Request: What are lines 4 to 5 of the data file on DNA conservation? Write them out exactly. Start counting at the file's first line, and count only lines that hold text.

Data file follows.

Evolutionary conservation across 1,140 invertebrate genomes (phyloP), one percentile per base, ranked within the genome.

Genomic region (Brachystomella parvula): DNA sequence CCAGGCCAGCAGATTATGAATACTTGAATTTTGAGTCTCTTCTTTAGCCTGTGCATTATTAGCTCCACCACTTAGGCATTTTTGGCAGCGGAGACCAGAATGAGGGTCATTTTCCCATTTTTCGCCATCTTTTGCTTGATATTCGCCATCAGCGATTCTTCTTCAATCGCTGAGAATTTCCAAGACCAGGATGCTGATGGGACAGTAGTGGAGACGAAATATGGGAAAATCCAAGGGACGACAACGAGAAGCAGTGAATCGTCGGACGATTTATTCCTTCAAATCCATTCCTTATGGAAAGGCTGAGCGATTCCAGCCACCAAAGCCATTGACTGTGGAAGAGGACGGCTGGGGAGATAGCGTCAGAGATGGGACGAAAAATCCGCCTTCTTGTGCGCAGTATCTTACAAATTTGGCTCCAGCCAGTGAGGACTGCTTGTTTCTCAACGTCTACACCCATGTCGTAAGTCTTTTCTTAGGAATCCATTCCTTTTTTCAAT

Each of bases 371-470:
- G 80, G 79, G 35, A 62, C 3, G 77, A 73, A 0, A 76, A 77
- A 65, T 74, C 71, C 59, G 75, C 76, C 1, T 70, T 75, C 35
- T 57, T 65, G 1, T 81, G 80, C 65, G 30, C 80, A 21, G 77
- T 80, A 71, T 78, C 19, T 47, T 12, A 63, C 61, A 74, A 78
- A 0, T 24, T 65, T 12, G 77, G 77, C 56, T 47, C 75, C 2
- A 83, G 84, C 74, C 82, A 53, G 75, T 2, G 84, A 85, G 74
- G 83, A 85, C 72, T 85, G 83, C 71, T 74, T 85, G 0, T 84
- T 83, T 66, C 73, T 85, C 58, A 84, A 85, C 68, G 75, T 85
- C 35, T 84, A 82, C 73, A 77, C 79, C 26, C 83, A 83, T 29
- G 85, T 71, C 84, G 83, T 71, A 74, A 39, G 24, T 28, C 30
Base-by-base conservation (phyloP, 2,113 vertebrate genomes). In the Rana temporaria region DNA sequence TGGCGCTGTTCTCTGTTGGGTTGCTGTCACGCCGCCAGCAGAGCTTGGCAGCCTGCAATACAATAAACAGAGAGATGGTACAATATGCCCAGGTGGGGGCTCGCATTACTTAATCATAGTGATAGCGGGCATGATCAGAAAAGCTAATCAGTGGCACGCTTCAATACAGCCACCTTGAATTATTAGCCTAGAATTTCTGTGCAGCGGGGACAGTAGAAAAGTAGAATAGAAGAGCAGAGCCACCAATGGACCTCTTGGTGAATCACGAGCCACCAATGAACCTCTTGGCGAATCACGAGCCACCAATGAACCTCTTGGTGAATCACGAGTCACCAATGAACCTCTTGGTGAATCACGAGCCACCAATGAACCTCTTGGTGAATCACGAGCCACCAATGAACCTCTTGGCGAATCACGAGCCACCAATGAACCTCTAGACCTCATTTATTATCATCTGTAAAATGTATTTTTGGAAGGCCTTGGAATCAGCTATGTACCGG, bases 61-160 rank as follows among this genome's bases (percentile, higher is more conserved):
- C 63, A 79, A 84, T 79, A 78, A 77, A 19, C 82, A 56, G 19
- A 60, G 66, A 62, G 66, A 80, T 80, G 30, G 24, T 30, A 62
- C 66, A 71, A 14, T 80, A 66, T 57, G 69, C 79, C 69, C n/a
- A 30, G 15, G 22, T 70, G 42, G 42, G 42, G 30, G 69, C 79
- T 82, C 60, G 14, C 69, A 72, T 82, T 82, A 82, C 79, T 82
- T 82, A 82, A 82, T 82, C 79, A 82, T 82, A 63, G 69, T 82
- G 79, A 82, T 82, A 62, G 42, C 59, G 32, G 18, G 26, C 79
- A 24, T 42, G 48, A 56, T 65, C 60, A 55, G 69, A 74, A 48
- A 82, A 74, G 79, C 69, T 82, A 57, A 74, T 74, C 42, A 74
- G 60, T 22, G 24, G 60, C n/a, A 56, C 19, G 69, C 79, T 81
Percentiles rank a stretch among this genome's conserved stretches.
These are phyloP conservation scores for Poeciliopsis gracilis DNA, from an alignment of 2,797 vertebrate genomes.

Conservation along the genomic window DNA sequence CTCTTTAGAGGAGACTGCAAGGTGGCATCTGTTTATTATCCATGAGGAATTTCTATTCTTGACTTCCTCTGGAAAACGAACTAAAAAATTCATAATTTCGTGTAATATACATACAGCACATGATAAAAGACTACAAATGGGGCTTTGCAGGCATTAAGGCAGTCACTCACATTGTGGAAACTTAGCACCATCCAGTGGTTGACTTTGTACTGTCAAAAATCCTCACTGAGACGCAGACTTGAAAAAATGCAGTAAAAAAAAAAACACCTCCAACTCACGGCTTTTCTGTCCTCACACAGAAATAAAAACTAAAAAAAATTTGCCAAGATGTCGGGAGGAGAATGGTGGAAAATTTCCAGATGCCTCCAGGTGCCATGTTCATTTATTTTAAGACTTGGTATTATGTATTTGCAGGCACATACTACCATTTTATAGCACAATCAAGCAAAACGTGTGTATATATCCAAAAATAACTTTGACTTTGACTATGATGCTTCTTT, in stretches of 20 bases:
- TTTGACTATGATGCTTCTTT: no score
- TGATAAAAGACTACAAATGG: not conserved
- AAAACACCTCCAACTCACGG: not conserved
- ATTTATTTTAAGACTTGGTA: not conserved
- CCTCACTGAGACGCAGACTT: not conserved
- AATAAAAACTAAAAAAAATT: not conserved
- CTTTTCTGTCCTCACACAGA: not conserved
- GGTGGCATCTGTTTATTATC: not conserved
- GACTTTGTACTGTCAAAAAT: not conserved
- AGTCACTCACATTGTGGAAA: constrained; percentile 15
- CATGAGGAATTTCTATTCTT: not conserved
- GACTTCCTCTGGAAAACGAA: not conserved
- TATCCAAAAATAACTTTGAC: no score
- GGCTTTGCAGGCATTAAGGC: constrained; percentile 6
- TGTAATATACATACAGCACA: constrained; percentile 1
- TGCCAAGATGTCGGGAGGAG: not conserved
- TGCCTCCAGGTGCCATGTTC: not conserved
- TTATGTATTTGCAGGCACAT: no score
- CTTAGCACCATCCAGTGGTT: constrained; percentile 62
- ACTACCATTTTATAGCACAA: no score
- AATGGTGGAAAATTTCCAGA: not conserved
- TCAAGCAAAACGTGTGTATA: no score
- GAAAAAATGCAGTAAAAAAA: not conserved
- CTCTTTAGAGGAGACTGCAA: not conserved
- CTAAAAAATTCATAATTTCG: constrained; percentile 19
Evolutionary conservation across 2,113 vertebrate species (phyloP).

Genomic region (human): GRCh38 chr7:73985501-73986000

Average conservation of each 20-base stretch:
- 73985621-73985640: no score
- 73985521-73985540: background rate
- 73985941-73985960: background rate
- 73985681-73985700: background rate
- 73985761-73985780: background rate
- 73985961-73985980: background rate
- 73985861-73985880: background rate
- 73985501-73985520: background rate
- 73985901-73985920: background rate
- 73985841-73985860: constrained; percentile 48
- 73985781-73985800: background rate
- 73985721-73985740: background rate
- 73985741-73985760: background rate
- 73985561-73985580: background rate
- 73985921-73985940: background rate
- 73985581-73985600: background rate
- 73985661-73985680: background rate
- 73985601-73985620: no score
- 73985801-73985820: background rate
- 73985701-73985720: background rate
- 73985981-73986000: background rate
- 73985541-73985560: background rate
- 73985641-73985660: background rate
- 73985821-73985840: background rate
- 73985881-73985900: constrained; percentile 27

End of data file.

- G 80, G 79, G 35, A 62, C 3, G 77, A 73, A 0, A 76, A 77
- A 65, T 74, C 71, C 59, G 75, C 76, C 1, T 70, T 75, C 35